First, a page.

A Kuranui student has been selected for the National Shakespeare School’s Production 2017 and has the chance to be picked to perform in the Shakespeare Globe Centre New Zealand’s (SGCNZ) Young Shakespeare Company at the Globe in London.
It was Tommy Laybourn’s outstanding performance in his supporting role as ‘Simondes’ in ‘Pericles: The Prince of Tyre’ that won over selectors at the recent Sheilah Winn Shakespeare national finals. A role that also gained him an award for the performance.
The Kuranui Head Boy is one of 20 students selected from the finals to take part in a week-long workshop during the spring holiday in early October.
Laybourn began dancing at the age if 5, but his performance and arts teacher, Juanita McLellan believes it’s his total commitment that has made him a stand out.
“When you see Tommy on stage in his role he is 100% committed to what’s going on, he’s never just standing there,” she explained. “He’s very enigmatic
on stage and he’s very captivating.
“You’re drawn to him because he moves very well. It’s more than his background in dancing, it’s because he thinks a lot about what he’s doing, he puts a lot of effort into it.
“In his role as Simondes, he spent many hours working on just taiaha before going to the finals to get everything absolutely accurate. It matters to Tommy to get it right.”
Laybourn really enjoyed the cultural side of his performance. “At first I was doing something without any training. I watched YouTube videos and I had researched and looked at karakias and taiaha before I went to the regionals, but I didn’t really know it that well because I’d never been taught it,” he acknowledged.
“But between regionals and nationals we had an ex-Kuranui student come in and he taught me some taiaha moves. I practiced that so much.
“I thought the ti tikanga māori was important to get right because you didn’t want to do something that’s not culturally authentic or accurate in front of all the people.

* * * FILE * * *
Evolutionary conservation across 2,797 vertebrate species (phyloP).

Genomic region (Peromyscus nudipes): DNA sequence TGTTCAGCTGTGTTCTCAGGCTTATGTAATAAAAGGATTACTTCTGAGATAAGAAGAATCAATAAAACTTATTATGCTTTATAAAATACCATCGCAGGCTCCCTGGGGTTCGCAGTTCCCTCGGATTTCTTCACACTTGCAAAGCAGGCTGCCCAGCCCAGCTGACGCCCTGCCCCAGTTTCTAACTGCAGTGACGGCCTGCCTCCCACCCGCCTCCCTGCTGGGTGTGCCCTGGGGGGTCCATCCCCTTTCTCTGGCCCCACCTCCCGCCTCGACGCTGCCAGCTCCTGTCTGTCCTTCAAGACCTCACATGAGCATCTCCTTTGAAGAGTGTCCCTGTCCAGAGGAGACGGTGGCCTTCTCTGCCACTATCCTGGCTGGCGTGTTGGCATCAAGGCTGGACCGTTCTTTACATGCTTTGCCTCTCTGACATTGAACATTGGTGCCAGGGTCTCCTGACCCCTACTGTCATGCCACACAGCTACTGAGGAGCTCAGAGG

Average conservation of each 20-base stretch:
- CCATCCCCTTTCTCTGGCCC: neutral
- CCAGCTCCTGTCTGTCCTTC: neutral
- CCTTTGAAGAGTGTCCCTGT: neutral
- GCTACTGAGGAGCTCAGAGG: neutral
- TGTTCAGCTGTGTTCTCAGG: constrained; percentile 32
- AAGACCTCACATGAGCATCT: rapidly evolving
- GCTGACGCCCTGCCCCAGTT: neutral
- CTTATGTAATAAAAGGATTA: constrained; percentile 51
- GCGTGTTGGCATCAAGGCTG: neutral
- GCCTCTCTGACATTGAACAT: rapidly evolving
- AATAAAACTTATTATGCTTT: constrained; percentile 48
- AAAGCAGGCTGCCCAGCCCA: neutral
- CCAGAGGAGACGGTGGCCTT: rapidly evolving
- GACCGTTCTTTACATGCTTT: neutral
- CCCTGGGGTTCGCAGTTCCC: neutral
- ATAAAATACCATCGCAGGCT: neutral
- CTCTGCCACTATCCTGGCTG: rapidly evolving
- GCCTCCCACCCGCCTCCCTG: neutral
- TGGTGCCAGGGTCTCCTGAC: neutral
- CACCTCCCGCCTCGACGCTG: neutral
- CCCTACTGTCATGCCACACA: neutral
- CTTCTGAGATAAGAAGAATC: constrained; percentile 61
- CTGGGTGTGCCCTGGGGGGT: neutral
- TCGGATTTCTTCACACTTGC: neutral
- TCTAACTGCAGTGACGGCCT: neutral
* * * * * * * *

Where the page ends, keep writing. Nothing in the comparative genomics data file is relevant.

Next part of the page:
The last time a Kuranui student performed at the Globe was in 2014 when Civic Cruz was selected to travel to London, 10 years before that Melissa Reeve was chosen.
“The selectors will be looking for people from the group who can work together with other people, be helpful and all that stuff to select them to perform at the Globe, in London,” said McLellan.
“New Zealand students are the only school students in the entire world who get a chance to perform on the actual Globe stage, everybody else has to go through either the Royal Shakespeare Company or the Globe Theatre.”
Laybourn said getting the call from Dawn Sanders, the CEO of SGCNZ was like getting a call from the Simon Cowell of Shakespeare. “I was at work at the Pod in Greytown, my phone had been on silent and I just got back from walking the kids.
“There was text from Mrs McLellan and all it said was ‘Yay!’. Then there was a missed call from an unknown number and another text from Dawn saying ‘When can I call you? It’s urgent’ and I was like no way, that just seems too crazy,” Laybourn said.
“Performing will be awesome I just can’t wait to do that! It’s going to be incredible!” he added.